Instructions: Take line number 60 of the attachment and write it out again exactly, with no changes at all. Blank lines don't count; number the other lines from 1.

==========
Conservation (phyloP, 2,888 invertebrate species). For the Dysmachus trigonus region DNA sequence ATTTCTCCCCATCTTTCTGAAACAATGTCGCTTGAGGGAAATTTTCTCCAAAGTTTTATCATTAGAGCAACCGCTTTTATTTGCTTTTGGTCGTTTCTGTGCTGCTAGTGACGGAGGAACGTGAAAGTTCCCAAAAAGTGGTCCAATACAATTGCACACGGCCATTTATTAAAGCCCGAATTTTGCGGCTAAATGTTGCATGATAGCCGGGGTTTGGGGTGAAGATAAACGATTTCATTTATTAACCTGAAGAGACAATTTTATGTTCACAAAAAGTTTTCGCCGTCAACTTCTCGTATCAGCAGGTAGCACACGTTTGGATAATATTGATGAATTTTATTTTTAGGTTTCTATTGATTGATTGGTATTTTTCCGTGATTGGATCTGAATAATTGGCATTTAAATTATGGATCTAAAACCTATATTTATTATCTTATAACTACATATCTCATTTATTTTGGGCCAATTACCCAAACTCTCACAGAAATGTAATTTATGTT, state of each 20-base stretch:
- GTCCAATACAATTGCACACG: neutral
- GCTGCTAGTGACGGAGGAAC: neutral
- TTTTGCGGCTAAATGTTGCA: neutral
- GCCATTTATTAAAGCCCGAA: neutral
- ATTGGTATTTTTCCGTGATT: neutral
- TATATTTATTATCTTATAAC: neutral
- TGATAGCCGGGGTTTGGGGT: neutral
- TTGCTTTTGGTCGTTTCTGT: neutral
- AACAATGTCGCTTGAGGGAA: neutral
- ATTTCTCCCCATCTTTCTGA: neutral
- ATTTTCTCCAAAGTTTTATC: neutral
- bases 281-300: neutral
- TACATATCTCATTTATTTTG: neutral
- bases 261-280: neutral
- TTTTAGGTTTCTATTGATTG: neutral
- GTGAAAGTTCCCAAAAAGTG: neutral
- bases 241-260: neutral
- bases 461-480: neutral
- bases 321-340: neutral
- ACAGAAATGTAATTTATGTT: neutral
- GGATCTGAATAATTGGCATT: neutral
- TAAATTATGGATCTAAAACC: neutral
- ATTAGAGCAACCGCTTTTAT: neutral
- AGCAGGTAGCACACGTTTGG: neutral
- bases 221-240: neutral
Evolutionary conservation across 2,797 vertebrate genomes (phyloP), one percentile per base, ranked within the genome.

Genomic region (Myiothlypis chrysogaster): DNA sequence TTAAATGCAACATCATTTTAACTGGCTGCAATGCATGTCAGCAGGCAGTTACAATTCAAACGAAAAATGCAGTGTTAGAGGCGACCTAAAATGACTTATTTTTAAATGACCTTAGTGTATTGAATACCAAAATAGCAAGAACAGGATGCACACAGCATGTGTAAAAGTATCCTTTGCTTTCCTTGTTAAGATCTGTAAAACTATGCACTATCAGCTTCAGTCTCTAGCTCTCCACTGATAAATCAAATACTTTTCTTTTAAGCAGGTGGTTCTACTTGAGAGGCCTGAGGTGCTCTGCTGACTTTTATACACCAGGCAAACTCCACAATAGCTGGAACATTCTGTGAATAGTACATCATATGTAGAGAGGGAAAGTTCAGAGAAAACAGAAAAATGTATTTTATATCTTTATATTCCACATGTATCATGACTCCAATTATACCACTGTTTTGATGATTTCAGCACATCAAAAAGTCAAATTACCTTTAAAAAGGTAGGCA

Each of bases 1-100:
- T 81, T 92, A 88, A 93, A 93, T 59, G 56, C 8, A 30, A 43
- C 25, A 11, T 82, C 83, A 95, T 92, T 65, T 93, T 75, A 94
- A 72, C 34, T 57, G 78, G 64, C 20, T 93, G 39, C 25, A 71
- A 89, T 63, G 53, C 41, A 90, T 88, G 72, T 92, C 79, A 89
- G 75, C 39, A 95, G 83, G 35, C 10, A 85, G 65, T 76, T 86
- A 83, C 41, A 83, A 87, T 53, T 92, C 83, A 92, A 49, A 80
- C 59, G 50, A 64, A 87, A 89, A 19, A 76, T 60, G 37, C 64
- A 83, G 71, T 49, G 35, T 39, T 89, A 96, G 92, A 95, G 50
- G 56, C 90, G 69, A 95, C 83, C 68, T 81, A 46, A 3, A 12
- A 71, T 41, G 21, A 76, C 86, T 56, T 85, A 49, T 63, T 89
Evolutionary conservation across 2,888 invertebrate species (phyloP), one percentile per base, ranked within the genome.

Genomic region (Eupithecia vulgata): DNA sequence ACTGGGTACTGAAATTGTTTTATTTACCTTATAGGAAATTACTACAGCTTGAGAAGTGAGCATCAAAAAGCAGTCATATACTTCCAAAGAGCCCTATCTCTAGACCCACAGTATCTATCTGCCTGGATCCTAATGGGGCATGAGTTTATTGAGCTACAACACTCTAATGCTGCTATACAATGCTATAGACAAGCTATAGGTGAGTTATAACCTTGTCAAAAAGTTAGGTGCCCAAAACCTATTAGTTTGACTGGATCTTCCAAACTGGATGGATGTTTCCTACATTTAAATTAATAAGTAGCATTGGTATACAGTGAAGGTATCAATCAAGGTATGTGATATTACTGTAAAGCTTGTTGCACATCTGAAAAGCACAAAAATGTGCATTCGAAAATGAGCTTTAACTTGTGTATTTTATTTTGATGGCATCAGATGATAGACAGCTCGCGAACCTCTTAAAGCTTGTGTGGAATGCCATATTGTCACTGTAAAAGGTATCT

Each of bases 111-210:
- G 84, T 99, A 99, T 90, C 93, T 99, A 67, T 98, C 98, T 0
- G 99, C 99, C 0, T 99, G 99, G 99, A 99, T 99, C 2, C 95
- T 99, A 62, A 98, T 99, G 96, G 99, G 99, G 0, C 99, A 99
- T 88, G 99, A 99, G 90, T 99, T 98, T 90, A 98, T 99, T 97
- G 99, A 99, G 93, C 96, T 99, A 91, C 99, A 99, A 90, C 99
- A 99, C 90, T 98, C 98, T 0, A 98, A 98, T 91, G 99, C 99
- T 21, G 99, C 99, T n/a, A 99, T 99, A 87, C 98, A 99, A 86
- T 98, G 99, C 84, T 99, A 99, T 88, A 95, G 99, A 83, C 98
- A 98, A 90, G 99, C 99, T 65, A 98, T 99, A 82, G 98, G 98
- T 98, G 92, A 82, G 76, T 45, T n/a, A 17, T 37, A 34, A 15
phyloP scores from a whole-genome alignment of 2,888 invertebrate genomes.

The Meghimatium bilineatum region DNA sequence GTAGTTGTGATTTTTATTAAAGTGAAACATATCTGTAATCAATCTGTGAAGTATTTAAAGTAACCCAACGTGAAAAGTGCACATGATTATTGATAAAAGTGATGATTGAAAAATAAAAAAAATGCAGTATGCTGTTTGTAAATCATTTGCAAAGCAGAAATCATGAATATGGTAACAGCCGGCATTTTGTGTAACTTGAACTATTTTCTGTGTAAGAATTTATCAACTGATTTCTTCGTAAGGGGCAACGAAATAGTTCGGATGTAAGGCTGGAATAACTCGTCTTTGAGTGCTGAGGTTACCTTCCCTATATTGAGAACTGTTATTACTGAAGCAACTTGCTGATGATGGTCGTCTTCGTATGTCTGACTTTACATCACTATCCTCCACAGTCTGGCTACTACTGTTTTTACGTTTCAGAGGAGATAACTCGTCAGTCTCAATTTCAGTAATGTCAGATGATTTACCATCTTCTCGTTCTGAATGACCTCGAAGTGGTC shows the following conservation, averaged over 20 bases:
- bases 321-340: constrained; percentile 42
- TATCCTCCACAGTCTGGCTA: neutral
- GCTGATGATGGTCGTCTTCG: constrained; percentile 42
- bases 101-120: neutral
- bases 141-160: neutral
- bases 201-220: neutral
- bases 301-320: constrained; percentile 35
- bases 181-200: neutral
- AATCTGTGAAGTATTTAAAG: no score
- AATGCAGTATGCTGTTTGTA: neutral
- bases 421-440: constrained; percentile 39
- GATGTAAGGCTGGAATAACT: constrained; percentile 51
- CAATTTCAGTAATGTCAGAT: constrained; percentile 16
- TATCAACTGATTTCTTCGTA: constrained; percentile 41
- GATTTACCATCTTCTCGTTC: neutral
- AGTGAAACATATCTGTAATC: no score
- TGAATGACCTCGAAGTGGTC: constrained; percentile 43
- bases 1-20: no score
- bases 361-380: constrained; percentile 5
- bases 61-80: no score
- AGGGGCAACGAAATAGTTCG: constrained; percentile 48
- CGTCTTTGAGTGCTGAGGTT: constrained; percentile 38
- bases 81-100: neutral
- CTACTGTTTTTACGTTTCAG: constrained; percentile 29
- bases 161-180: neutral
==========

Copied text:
- bases 201-220: neutral